In addition to commencement and other events, Connor created volunteer opportunities for alumni who are not in the region by partnering with others on campus. In his earlier days, he realized his staff didn’t have the capacity to pull off some of the volunteer opportunities by themselves, so they looked for partners.
He said it’s important to remember, no matter what kind of event or volunteer engagement, you don’t have to start from scratch. Campus partners often have needs or projects that alumni volunteers can help with.
“It seems very common sense to want to create partnerships across campus,” said Connor. “Sometimes they’re under your nose and you just don’t think about it until you take a step back.”
One of his partnerships is with the Graduate Recruitment Office. Together, they coordinate alumni volunteers to do congratulatory phone calls and outreach to accepted candidates. The effort helps recruit grad students to the College of Arts and Sciences and provides a meaningful opportunity for alumni to participate in the life of the campus.
“That can be done by any alum, anywhere, over the phone, over email or writing notes,” said Connor. “Having that (personal) touch from an alum yields a better result of our graduate students who actually enroll in the university and then come in and have better, positive feelings about going to school here.”
Connor has imagined, created and continues to live in a volunteer management world that allows for more consistent and impactful opportunities. It takes more work but is keeping alumni engaged with the university.
“It feels rewarding to be able to create opportunities that resonate with our alumni and leave them feeling valued and appreciated,” he said. “I’m excited and eager to see how much more we can provide for them as our programs grow.”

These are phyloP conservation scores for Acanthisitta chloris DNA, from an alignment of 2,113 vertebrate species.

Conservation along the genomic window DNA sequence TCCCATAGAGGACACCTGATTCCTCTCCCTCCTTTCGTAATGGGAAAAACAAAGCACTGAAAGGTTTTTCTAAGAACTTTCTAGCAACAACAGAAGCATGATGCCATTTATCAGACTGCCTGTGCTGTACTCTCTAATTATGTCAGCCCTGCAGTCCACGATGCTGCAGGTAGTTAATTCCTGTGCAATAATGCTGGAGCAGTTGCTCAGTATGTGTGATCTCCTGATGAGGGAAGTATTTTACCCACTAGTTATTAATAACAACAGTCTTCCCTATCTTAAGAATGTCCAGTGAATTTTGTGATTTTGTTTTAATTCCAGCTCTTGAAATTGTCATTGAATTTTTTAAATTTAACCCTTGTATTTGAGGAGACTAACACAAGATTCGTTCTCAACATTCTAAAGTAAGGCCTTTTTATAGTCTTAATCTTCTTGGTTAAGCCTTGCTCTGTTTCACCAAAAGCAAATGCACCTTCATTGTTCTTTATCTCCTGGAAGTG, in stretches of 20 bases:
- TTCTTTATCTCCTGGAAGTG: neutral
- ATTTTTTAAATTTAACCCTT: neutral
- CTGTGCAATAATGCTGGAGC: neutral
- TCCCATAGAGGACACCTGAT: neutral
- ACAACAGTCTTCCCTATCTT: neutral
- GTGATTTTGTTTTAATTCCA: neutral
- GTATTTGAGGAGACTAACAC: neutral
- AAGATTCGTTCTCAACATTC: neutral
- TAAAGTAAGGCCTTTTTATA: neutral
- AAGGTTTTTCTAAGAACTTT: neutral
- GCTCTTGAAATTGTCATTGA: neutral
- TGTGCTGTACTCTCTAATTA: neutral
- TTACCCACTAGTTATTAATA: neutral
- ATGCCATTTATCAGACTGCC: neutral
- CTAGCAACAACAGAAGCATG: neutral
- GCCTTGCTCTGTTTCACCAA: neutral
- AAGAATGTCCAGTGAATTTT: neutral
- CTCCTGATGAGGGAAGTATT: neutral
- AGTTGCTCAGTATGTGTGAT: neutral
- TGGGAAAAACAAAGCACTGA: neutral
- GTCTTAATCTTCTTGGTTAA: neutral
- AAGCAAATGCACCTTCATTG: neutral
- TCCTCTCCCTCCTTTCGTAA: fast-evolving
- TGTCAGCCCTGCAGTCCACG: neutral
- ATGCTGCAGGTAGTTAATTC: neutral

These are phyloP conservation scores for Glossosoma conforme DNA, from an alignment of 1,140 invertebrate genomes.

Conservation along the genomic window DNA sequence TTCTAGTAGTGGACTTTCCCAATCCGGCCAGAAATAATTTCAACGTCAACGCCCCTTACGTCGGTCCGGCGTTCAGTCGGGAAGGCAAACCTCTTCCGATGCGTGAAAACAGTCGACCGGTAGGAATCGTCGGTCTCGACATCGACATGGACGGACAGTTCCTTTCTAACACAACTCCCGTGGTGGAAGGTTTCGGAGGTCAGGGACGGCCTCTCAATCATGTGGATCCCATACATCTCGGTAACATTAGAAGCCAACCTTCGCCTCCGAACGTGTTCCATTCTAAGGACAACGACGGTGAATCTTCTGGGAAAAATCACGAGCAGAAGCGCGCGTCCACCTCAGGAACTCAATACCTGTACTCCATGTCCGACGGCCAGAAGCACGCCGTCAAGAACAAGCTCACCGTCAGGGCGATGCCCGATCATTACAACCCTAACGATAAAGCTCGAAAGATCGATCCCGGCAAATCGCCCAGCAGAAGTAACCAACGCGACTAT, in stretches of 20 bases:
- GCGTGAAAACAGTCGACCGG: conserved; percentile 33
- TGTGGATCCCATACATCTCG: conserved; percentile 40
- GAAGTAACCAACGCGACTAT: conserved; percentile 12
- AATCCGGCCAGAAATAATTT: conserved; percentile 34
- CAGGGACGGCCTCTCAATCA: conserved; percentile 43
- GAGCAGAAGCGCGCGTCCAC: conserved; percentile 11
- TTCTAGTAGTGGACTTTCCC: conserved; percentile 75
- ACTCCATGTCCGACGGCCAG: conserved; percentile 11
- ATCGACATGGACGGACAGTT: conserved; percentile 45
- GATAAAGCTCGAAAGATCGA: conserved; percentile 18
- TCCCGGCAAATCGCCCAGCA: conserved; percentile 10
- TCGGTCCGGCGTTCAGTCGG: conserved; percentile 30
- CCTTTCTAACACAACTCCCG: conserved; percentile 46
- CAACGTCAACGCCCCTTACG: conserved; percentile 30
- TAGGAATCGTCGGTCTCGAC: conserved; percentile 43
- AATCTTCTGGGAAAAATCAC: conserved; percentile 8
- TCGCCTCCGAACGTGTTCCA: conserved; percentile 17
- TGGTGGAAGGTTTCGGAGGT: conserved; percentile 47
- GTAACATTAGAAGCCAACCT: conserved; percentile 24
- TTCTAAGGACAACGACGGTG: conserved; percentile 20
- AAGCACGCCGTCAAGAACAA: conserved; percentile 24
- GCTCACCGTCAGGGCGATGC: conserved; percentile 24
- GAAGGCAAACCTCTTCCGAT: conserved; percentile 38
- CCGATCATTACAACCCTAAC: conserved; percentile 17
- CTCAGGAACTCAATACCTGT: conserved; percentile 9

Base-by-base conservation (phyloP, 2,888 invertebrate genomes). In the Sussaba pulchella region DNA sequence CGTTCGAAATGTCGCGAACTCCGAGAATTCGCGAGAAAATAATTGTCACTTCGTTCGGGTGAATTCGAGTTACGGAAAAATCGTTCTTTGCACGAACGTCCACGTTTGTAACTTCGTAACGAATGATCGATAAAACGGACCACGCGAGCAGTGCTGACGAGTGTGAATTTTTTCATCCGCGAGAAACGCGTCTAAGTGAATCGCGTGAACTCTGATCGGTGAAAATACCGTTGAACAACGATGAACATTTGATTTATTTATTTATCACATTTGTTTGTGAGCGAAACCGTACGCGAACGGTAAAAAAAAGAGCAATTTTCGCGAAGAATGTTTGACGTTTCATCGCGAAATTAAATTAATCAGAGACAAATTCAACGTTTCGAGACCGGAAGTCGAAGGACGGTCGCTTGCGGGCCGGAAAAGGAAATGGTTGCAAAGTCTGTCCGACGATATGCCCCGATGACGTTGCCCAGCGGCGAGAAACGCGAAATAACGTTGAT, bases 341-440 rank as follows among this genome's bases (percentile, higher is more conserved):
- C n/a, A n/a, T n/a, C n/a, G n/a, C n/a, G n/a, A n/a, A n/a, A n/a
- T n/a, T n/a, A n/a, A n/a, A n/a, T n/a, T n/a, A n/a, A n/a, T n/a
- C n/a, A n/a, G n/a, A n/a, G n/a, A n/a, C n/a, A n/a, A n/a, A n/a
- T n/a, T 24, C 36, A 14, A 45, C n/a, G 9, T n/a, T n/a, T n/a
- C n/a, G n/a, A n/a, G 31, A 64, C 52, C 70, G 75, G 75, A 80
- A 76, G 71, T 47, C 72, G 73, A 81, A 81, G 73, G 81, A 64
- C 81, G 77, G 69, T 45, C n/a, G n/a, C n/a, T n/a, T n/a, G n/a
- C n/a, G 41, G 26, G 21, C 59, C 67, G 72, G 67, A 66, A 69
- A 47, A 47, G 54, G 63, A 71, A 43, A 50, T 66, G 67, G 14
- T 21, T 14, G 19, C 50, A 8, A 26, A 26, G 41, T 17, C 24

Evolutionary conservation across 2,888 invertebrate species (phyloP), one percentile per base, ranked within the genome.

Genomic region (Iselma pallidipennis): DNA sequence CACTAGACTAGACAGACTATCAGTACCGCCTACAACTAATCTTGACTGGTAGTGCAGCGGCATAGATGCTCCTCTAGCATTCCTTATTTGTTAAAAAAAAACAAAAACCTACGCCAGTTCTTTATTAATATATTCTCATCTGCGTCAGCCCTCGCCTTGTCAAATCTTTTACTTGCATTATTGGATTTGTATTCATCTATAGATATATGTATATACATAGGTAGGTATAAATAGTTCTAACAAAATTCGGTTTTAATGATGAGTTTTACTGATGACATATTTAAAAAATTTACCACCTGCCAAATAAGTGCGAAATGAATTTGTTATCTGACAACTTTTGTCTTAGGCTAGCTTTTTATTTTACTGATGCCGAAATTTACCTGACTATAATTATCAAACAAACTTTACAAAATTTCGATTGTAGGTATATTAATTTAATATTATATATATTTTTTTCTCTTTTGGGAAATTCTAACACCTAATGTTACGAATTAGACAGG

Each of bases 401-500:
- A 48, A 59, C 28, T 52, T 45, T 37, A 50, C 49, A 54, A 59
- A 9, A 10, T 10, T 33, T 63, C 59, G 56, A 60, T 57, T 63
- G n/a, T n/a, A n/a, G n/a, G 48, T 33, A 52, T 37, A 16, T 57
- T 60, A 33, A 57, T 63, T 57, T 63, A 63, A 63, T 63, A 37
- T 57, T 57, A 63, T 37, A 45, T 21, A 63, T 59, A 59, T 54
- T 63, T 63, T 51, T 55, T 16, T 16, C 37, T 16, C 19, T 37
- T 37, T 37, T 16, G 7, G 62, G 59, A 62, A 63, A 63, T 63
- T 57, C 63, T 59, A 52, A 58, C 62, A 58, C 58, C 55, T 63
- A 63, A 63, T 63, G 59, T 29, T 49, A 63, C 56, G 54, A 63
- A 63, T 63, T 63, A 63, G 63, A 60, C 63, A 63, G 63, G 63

As a side effect of this work, since volunteers started participating in events, his teams’ event net promoter score rose from a 20 to an 80. In fact, even their feedback participation rate has gone up nearly 15%. Now, alumni and students seem eager to tell them how much they’re enjoying their events when volunteers are present.
5 Steps to Do Likewise
To start doing this on your campus, Connor said there’s five basic steps to follow:
- Shift your mindset toward volunteer management – Don’t dismiss volunteer management as something “easy to do” or easily saved for the last minute. Invest resources and staffing time.
- Create a master volunteer management calendar – Document and plan all of your volunteer opportunities for the year to make sure you have enough “blockbusters” and smaller hits for all alumni to participate in.
- Seek out cross-campus partnerships – If you’re starting from scratch, look for ways you can partner with others. (i.e. commencement already happens each year, find out how you can integrate volunteers into the process)
- Design event staff roles, so alumni volunteers can step in – Make it your goal to facilitate an entire event, start-to-finish, with your own staff. However, design each job so a volunteer could replace them if they want to help out.
- Give superstar volunteers a voice – Once you start to identify a core group or particularly dedicated batch of volunteers, pick their brains! Find the people who seem most excited about the opportunities, give them a voice and be flexible to work around what they’re interested in doing.
Article: The Most Creative and Productive Ways to Engage Volunteers by James M. Langley